What are Loan Modification Fees?
Loan modification fees may be charged if a person tries to change the terms of his or her loan. These fees may be charged by the lender or by a third-party professional that negotiates the modification process. It is important to understand what a loan modification fee guarantees and what it does not; many experts highly recommend avoiding any companies that want an upfront loan modification fee.
When a person is in repayment on a loan, such as a mortgage or car payments, he or she agrees to certain terms at the outset of the loan. These terms may include the length of time it will take to pay off the loan, the interest rate, and the amount of monthly payments. If a person runs into financial trouble, he or she may not be able to abide by the original terms of the loan. Loan modification allows people to change the structure and plan of a loan repayment so they can continue to keep property through hard financial times.
Banks or lending organizations that offer loans may charge loan modification fees for any changes made to the structure of a loan. The amount may vary depending on the size of the loan or the extent of the changes, but can vary extensively between regions. It is important to note that there are few regulations that define how much a lender can charge as a loan modification fee. When signing up for a loan, be certain to check the lender's policy on loan modification fees to avoid future problems.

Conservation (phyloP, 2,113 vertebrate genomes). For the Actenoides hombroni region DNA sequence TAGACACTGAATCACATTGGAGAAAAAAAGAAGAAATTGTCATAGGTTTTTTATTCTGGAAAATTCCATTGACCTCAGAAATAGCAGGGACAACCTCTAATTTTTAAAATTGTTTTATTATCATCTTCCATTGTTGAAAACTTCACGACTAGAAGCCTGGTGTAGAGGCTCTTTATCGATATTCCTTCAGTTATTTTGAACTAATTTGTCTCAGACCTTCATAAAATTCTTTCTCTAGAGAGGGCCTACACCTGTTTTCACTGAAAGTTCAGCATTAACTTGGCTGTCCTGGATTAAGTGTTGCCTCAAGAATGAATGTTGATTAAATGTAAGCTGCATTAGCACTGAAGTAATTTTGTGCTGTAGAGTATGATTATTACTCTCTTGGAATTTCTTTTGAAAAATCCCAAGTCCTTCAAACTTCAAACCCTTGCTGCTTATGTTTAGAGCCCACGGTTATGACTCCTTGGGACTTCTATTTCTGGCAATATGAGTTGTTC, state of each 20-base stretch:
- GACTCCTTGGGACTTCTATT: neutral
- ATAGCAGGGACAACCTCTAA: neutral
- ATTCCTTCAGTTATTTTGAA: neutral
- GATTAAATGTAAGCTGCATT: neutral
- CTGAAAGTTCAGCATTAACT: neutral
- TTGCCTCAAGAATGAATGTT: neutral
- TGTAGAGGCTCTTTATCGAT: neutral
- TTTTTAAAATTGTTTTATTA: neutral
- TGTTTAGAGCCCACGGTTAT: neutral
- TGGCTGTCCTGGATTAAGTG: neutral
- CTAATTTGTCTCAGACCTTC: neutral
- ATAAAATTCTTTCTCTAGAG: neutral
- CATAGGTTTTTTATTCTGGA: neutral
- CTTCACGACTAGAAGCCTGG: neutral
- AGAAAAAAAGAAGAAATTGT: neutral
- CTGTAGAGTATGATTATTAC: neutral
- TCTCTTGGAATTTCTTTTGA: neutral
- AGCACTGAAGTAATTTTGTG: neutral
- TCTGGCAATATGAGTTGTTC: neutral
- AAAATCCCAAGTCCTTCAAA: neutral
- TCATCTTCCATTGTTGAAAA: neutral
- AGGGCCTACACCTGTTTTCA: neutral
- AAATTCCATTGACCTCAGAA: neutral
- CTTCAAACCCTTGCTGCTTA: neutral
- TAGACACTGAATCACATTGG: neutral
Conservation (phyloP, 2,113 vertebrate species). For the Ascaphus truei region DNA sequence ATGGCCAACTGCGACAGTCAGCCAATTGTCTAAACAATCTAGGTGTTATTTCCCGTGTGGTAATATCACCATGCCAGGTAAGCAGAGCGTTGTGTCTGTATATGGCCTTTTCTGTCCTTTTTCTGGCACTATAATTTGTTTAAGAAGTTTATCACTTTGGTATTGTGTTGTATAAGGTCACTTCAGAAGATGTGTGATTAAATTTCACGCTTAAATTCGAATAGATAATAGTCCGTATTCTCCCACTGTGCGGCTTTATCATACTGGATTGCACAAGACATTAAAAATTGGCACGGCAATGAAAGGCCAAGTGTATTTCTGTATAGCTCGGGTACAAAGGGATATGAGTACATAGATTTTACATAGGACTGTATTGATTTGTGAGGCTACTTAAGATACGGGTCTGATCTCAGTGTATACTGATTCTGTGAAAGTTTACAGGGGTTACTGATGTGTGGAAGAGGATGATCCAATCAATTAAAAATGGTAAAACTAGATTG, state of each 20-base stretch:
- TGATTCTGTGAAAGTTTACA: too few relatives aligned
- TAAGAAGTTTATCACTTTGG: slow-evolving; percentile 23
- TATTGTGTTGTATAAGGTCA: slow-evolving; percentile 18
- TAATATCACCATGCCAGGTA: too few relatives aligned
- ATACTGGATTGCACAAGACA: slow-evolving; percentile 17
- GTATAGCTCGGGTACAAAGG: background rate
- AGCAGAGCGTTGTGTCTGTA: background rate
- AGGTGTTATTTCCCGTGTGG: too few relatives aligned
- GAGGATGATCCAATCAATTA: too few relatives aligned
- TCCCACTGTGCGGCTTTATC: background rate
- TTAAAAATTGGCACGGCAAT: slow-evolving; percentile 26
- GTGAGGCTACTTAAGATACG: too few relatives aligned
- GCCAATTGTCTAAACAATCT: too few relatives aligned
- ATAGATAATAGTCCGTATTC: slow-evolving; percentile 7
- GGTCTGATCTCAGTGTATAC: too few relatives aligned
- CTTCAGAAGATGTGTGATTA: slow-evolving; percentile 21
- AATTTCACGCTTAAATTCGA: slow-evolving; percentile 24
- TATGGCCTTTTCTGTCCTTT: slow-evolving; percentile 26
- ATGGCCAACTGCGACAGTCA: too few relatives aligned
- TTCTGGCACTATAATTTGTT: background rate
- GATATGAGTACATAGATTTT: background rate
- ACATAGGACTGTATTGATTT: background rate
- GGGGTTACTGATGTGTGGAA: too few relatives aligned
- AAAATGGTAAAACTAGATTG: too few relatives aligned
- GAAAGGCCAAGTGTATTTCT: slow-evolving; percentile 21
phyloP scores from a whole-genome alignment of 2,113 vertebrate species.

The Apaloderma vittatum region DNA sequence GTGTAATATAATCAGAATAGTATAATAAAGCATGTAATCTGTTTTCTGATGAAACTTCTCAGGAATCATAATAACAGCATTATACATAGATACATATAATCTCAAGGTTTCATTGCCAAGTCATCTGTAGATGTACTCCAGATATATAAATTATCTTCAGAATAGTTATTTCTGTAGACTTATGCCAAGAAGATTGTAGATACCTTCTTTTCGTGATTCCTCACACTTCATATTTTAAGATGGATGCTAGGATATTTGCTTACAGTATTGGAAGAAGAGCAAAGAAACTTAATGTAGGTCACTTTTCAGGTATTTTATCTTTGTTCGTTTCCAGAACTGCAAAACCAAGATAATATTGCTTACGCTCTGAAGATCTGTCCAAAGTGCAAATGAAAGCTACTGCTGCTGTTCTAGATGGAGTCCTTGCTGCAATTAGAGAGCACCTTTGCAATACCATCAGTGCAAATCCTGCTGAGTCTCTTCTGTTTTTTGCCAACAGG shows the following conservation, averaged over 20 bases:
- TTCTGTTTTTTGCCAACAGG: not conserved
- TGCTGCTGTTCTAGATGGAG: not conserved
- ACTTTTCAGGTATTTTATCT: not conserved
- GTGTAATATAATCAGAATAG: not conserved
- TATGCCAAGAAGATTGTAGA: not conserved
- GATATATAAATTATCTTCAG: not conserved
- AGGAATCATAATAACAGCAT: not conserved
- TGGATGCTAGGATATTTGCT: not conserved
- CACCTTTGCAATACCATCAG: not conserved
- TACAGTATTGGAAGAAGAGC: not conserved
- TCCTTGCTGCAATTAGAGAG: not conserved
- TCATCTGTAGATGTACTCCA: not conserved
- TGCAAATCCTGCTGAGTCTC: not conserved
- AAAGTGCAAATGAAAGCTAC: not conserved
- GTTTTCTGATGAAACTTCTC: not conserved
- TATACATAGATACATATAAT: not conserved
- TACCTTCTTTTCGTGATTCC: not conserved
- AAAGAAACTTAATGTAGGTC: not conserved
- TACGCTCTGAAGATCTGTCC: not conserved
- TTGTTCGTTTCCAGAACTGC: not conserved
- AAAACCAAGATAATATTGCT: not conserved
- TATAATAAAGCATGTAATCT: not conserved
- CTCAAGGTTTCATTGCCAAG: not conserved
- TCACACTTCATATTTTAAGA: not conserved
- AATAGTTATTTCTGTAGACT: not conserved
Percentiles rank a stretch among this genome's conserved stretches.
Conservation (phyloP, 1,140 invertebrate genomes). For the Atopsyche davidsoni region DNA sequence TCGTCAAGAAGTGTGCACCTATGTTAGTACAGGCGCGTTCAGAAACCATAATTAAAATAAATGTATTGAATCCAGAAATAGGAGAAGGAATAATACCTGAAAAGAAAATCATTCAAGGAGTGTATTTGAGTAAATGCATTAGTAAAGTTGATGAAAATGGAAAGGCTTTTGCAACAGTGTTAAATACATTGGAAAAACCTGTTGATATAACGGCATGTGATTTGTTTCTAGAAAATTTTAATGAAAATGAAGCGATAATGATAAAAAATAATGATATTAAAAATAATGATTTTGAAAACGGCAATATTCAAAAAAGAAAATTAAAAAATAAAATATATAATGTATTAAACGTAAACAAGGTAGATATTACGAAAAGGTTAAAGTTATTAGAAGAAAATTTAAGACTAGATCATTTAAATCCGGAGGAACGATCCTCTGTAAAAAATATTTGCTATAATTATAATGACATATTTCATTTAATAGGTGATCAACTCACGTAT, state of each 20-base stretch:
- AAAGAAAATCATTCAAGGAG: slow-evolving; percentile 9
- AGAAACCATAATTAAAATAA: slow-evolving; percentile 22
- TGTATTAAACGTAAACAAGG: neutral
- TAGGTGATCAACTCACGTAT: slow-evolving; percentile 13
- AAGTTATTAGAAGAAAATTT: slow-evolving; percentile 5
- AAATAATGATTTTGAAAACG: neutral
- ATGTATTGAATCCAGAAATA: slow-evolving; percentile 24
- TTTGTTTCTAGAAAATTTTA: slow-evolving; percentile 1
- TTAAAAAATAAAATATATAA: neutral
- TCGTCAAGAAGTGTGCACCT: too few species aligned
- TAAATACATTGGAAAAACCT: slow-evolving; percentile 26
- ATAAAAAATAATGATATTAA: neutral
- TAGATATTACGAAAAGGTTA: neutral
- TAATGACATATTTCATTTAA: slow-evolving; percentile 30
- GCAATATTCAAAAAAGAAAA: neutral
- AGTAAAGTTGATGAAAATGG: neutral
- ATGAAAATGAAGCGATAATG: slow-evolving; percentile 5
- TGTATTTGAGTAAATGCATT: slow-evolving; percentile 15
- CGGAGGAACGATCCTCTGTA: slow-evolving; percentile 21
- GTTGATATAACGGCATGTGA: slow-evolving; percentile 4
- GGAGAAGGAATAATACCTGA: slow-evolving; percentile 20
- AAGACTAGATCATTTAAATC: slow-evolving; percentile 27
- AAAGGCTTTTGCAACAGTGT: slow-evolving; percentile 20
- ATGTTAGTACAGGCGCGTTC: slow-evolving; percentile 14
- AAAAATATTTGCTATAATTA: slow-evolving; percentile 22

Some people suggest that a better deal can be struck by using a third party professional to deal with a modification, rather than handling the terms and discussion unaided. It is important to remember that banks and lenders are not required to modify a loan, even if a third party is used. If the lender chooses, he or she can simply seize the property or lien assets in lieu of dealing with modification issues. Using a third party company does not guarantee that modification will be allowed. For this reason, many reputable companies charge loan modification fees only if the modification is accepted by the lender.
Since the financial crash of 2008, many more people are faced with late payments, default, and the chance of foreclosure. An enormous industry of third party modification representatives has arisen since the crash, many reputable, but some little more than scams. Since a modification representative cannot guarantee that modification will be allowed, be wary of those who request a fee upfront. If the plan fails, a person with serious financial problems may find him or herself in even deeper financial trouble, as they now owe both the mortgage and the loan modification fee and have gained no benefit.
One possible exception to not paying upfront may be retainer fees for attorneys that provide legal loan modification help. Retainers are common in all legal practices as a means of hiring the lawyer to the job. Be certain, however, that the attorney is not simply calling upfront loan modification fees a retainer; if the lawyer is really just a representative of a third-party loan modification company, the situation may be no different from the dicey proposition of upfront fees.
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